Soft water and hard water are terms that refer to the mineral content of water. Water that contains high levels of minerals, specifically calcium and magnesium, is known as hard water. On the other hand, water that contains low levels of minerals is known as soft water.
While the mineral content of water may not seem like a big deal, it can actually have a significant impact on your daily life. In this blog, we’ll take a closer look at the differences between soft and hard water, the effects of hard water on your home and appliances, and the benefits of using soft water.
What is hard water?
Hard water is water that contains high levels of minerals, specifically calcium and magnesium. These minerals can enter the water supply through natural sources such as rock formations and soil, or they can be added to the water during the treatment process.
Hard water is not harmful to consume, but it can cause a variety of problems in your home. The most common issues associated with hard water are:
Soap scum build-up: When hard water mixes with soap, it can leave a film on your skin, hair, and surfaces. This film is called soap scum, and it can be difficult to remove, leaving your skin feeling dry and your surfaces looking dingy.
Clogged pipes: The minerals in hard water can accumulate in your pipes and form a hard, crusty substance called scale. Over time, this scale can build up and clog your pipes, leading to reduced water flow and potentially costly repairs.
Reduced appliance efficiency: Hard water can also have an impact on the efficiency of your appliances. The minerals in hard water can build up inside your appliances, reducing their performance and potentially shortening their lifespan.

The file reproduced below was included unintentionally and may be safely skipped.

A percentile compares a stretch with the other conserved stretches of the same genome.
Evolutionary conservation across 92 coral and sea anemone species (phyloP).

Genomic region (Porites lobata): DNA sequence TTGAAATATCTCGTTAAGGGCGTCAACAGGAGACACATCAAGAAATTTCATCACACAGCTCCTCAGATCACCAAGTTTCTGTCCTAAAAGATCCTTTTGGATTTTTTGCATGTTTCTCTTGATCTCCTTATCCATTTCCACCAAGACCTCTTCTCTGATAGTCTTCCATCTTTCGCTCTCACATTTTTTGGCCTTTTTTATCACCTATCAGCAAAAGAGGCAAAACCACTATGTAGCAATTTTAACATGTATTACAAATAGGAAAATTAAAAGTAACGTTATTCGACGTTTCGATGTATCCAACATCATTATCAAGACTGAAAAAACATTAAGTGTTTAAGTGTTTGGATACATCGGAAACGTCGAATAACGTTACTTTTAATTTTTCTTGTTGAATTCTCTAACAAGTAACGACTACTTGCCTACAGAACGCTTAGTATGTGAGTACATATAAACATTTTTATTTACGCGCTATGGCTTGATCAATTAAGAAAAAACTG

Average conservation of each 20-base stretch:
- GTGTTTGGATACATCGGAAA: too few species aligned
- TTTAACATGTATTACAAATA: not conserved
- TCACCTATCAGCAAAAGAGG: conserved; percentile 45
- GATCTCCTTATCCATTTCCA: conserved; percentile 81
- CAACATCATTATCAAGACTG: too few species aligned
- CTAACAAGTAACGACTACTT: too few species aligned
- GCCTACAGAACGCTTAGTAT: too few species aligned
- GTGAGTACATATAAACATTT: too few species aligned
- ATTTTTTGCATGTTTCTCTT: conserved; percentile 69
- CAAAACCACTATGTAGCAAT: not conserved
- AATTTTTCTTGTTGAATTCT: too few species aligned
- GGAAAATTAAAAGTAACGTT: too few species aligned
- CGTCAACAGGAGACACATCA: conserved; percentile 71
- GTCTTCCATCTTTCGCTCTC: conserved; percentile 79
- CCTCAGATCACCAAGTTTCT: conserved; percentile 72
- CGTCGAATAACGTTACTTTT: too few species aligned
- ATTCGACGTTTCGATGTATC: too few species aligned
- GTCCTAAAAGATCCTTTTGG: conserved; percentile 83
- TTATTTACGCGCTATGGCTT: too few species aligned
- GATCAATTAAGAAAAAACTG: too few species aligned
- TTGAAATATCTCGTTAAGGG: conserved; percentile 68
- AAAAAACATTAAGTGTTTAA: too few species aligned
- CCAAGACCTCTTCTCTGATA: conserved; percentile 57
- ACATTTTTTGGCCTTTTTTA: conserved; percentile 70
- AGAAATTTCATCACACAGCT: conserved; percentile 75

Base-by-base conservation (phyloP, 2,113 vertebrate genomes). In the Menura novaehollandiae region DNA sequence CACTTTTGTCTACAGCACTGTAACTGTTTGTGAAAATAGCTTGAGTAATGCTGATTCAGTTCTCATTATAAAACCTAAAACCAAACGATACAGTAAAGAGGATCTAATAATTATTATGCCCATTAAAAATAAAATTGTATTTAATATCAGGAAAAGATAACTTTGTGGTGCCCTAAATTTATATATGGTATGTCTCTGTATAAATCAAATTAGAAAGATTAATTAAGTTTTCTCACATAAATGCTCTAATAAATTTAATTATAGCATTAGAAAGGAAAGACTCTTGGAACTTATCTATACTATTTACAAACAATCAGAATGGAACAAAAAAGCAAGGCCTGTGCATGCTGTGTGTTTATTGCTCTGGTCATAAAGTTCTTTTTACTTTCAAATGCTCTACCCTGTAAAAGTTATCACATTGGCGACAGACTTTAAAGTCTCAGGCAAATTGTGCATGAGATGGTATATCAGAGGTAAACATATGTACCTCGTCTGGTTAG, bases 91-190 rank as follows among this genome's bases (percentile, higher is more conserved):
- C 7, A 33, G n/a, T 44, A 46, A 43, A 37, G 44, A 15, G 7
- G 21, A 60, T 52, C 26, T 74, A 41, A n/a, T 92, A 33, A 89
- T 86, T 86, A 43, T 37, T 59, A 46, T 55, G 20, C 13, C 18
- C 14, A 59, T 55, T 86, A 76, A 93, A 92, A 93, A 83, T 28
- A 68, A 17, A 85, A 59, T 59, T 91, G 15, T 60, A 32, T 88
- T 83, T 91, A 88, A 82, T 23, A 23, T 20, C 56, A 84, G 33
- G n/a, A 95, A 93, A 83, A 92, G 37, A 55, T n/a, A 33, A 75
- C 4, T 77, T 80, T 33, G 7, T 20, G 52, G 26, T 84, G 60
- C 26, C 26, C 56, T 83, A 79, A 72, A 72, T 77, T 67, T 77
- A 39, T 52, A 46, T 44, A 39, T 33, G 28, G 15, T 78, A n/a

Stained clothing: Hard water can also cause clothing to become discolored and faded over time, as the minerals can bind to the fibers of your clothing and leave behind a residue.
What is soft water?
Soft water, on the other hand, is water that contains low levels of minerals. Soft water is typically created through a process called water softening, which removes the minerals from the water using a substance called a “water softener.”
There are several benefits to using soft water in your home, including:
Easier cleaning: Soft water does not leave behind soap scum, so it is much easier to clean surfaces and clothing. This can save you time and effort when it comes to cleaning your home.
Improved appliance efficiency: Soft water does not contain the minerals that can build up inside your appliances, so they are able to perform more efficiently and last longer.
Better-looking clothing: Soft water can also help your clothing last longer and maintain its color, as it does not leave behind a residue that can bind to the fibers of your clothing.
Softer skin and hair: Because soft water does not leave behind a film of soap scum, it can leave your skin and hair feeling softer and healthier.
There are a few ways to test for hard water:
Use a home test kit: These kits are readily available at home improvement stores and online. They usually come with a test strip that you can use to determine the hardness of your water.
Use soap and water: Fill a jar with equal parts water and liquid soap. Shake the jar and if the water is hard, you will see a lot of suds. If the water is soft, there will be very few suds.
Look for signs of hard water: Some common signs of hard water include spots on dishes and glassware, soap scum on bathtubs and showers, and a build-up of scale on pipes and water heaters.
Have your water tested: You can also have your water tested by a professional laboratory to determine the exact hardness of your water.